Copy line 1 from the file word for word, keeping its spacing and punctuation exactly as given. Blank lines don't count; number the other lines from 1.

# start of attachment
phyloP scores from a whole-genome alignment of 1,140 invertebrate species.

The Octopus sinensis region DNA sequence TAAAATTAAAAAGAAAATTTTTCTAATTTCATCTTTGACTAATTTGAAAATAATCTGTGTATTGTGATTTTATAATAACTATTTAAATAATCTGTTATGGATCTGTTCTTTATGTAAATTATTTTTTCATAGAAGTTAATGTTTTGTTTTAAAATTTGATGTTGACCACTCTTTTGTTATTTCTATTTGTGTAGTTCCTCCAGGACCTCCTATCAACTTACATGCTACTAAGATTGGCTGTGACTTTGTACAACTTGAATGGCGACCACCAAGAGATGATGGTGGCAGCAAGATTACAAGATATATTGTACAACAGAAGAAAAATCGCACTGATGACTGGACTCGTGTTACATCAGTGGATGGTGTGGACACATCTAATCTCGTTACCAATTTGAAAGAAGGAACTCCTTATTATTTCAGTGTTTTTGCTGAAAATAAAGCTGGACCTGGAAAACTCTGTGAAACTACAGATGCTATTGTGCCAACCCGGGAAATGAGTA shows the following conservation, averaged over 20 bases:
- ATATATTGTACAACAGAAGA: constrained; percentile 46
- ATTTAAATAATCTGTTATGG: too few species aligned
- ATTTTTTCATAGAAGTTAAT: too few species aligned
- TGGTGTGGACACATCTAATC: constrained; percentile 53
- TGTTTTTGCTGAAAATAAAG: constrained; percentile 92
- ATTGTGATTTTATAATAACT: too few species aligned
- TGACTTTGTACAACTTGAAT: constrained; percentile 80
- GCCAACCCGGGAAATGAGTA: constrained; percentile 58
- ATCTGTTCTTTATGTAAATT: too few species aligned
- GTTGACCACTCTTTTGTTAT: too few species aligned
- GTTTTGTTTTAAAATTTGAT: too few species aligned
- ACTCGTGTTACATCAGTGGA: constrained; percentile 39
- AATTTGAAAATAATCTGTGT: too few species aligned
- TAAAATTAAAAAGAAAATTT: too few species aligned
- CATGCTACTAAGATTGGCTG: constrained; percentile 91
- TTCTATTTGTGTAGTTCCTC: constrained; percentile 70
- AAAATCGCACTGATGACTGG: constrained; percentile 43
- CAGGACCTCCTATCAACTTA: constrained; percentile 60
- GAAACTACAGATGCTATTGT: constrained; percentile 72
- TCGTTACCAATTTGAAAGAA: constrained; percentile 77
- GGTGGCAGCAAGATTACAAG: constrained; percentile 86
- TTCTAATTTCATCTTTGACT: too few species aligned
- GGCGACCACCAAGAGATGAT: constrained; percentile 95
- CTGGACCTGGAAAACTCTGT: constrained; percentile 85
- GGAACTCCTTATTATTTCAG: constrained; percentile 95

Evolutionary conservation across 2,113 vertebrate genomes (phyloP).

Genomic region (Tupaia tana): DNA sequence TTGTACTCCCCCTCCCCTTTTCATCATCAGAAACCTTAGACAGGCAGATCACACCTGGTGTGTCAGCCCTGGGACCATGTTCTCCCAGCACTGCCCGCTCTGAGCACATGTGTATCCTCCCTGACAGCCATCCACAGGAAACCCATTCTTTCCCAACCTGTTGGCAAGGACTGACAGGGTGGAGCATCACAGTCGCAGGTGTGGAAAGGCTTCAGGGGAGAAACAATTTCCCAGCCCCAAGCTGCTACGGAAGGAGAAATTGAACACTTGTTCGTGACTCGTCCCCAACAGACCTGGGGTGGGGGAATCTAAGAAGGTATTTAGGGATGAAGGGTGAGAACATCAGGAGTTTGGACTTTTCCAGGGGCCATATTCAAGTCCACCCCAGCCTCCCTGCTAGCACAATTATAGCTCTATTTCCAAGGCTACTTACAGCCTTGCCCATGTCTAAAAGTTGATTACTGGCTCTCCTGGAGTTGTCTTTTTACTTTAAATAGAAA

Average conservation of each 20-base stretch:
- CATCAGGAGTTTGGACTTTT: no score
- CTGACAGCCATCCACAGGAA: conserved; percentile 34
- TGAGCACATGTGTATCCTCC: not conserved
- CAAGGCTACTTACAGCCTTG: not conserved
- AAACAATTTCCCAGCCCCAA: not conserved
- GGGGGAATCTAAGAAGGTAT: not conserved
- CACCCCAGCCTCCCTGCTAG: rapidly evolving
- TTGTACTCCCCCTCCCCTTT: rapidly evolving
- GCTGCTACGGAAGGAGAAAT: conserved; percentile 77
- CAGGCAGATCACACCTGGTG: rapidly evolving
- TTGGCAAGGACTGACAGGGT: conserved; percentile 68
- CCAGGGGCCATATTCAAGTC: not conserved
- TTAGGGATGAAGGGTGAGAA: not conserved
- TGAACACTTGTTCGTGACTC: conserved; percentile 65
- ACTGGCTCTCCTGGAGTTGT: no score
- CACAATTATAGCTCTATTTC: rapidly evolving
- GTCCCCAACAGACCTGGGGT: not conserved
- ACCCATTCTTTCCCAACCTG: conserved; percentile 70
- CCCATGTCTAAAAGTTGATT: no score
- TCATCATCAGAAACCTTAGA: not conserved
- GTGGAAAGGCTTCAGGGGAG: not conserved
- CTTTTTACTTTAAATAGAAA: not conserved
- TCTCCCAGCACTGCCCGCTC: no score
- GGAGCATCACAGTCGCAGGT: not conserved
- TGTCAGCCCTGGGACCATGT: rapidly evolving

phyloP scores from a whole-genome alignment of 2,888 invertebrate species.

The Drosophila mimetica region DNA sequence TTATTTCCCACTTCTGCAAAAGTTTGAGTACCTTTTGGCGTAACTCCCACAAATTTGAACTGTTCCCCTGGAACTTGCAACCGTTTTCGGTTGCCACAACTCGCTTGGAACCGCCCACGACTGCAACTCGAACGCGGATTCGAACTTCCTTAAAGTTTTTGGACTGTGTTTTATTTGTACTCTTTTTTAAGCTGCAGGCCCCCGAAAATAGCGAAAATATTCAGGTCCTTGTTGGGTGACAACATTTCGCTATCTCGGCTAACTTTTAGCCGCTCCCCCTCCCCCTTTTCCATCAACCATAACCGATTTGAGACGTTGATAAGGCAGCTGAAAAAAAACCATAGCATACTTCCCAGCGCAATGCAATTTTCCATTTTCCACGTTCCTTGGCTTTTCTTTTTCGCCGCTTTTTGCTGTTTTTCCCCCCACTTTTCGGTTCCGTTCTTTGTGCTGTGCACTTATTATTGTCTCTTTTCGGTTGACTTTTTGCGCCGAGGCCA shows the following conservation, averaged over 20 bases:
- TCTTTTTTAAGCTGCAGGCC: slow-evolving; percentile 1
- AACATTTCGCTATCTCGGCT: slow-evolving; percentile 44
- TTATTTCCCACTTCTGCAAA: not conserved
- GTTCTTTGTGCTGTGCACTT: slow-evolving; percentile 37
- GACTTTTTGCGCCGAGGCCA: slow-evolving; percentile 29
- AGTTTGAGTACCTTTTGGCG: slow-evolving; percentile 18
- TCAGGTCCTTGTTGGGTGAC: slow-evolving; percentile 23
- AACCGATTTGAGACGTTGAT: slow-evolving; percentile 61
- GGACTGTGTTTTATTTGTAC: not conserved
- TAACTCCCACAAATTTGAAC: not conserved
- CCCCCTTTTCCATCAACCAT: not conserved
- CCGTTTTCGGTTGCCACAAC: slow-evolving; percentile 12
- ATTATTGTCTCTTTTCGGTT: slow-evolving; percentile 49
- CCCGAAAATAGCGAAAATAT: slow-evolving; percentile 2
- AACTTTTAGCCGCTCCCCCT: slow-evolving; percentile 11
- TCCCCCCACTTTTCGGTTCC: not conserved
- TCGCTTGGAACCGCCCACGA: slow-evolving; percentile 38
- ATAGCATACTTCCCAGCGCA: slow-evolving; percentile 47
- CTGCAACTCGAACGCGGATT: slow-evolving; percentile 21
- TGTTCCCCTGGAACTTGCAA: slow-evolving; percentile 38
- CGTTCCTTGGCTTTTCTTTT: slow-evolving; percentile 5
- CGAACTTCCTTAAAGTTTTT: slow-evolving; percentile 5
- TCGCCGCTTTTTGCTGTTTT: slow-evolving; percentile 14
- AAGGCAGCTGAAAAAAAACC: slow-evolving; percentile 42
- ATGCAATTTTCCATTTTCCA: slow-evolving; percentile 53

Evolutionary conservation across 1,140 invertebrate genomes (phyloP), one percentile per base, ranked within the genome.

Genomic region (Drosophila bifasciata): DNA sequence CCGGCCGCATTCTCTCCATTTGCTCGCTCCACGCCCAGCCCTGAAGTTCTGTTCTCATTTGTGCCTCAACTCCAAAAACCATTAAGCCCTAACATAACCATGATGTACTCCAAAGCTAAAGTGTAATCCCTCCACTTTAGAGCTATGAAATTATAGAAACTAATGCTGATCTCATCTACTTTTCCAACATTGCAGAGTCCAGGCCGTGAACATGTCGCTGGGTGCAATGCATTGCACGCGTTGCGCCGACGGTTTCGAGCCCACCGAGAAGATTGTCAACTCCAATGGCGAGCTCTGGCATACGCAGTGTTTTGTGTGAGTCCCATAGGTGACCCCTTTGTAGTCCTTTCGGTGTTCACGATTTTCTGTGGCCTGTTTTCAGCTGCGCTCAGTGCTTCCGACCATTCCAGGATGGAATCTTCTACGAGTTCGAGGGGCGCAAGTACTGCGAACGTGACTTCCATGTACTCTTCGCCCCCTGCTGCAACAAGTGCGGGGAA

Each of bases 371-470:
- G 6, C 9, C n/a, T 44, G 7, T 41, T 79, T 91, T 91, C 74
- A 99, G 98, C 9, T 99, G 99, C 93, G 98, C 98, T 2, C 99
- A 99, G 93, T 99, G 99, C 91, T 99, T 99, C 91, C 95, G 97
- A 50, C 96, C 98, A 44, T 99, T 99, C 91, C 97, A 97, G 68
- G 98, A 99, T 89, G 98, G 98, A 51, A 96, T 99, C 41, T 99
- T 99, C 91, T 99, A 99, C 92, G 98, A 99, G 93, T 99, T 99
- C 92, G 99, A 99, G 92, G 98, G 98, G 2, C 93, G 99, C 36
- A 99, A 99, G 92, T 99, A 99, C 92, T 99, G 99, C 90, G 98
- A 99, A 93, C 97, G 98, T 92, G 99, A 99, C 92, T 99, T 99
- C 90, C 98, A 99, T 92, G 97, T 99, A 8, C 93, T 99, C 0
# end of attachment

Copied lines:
phyloP scores from a whole-genome alignment of 1,140 invertebrate species.